5 Observations While Mowing

This morning, after doing some classwork and working on a writing project, I set out to mow the front yard for the first time this year (did the back yard last weekend). I decided to make a mental note about five things and to fix them here rather than letting them slip away.

1. If you mow over a pile of dried rose briers and snag one of the W-shaped branches on the edge of your blade casing, it will drag along for several circuits, defying the peach tree you let it brush against, the catalpa tree, and the cedar. You are curious how long this can last, how secure it has latched itself and whether it’s the thorns that keep it so lodged, bouncing along the uneven lawn. Finally, you get too close to half a bale of dried straw that has been sitting on the edge of the basketball court throughout the winter, and the thorn rolls off with a wad of straw as if it’s finally found its long-lost love. There it will sit until a strong wind moves it or you blast over it next week when you come out to mow again.

2. The lilac bush still holds some blossoms, pale blue with brown edges. It does not look healthy. I’ve seen many bigger lilac trees than this one, which has been about five feet tall for years. A sturdy but dead-looking branch juts out and threatens to catch your shoulder as I pass. Why won’t it grow? What fault of soil or self makes this sweetest smelling of bushes struggle so? Compared to the peach tree, just a few feet away, our lilac looks dazed.

3. I wanted to save the patches of blue-lavender violets from the blade, but I also wanted to clip the mini-sunflowers–Philadelphia Fleabane, probably. This presents a problem: raise the blade? Forego the violets? Leave the whole patch, violates and fleabane alike? In the end just mowing a swath here and there through the patch seemed to do the trick. Sacrificed a few of the innocent for elimination of the guilty. What does this say about me!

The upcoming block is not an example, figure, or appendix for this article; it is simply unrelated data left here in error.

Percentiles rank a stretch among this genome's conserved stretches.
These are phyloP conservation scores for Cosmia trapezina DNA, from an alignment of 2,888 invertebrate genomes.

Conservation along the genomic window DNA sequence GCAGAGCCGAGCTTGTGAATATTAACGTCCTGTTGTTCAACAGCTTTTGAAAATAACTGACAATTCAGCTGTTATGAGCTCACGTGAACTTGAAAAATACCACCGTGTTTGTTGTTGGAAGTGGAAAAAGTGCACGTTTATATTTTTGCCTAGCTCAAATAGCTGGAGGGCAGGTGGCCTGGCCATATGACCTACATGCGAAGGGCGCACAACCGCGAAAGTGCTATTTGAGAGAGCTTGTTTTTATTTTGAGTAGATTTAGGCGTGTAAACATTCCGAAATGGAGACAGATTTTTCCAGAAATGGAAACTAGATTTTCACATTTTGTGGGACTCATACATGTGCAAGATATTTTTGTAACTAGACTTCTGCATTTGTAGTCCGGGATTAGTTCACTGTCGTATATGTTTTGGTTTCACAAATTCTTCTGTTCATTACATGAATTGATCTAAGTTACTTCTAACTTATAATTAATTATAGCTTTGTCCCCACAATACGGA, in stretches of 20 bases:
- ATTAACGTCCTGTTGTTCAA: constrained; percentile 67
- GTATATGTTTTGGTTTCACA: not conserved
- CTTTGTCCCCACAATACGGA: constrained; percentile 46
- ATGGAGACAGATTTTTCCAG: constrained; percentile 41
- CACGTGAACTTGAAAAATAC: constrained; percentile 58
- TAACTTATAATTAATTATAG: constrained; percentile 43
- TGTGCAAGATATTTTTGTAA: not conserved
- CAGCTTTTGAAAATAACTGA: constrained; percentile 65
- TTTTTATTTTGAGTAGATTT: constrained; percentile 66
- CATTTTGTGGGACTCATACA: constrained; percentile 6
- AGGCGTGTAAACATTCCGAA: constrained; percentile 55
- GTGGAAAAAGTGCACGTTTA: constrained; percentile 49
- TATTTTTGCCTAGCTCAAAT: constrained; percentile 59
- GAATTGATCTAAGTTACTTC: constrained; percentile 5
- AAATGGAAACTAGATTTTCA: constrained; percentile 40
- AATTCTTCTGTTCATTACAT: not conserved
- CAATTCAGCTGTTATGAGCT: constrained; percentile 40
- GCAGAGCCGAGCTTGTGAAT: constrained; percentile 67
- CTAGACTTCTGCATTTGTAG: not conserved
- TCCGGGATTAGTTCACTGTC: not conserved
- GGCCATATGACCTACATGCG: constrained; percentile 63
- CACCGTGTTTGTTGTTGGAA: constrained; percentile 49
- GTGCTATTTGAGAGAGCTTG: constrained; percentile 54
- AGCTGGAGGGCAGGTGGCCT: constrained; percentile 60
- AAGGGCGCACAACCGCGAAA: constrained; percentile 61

4. Mowing the edge of the yard so that the grass flies into the road or driveway leaves a mess. I’m not much of a yard-keeper, but I can’t stand a film of mown grass in the road, so after I mow it out, away from the culvert I don’t want clogged with dried grass, I then go out into the road and blow it back in. This sounds crazy, but my theory says that this way less of the grass is actually blown into the culvert than a direct hit, filtered by the two feet or so of grass that catches stray clippings as I fly by. As to the driveway, a bunch of dried grass will just track into the house. No need to multiply the things that float around the floors of my house.

5. Mowing the yard, while seemingly a mindless activity, actually requires a complex series of decisions, problems to determine proper solutions for, passing whimsies, rambling reflections, and of course the rising and falling of aromas–the lilac tree, the grass itself, the dried straw, gasoline, exhaust (not even going to let myself think about pollution today), wild onion, clover. I’ve said it before and I say it again now: I like to mow the yard. Someone else can clean house.

Entropy and Me

This really isn’t just about me, but I couldn’t resist–entropy being, for those who need a reminder of their undergrad science classes, the state I’m heading toward, which we all are heading towards, some of us already there. I’m reading a book for my fall class called The Myth of Progress: Toward a Sustainable Future, by Tom Wessels, for, of all things, you might say, my course on Utopias, Dystopias, and Intentional Communities. But here’s the glue (ironically): entropy.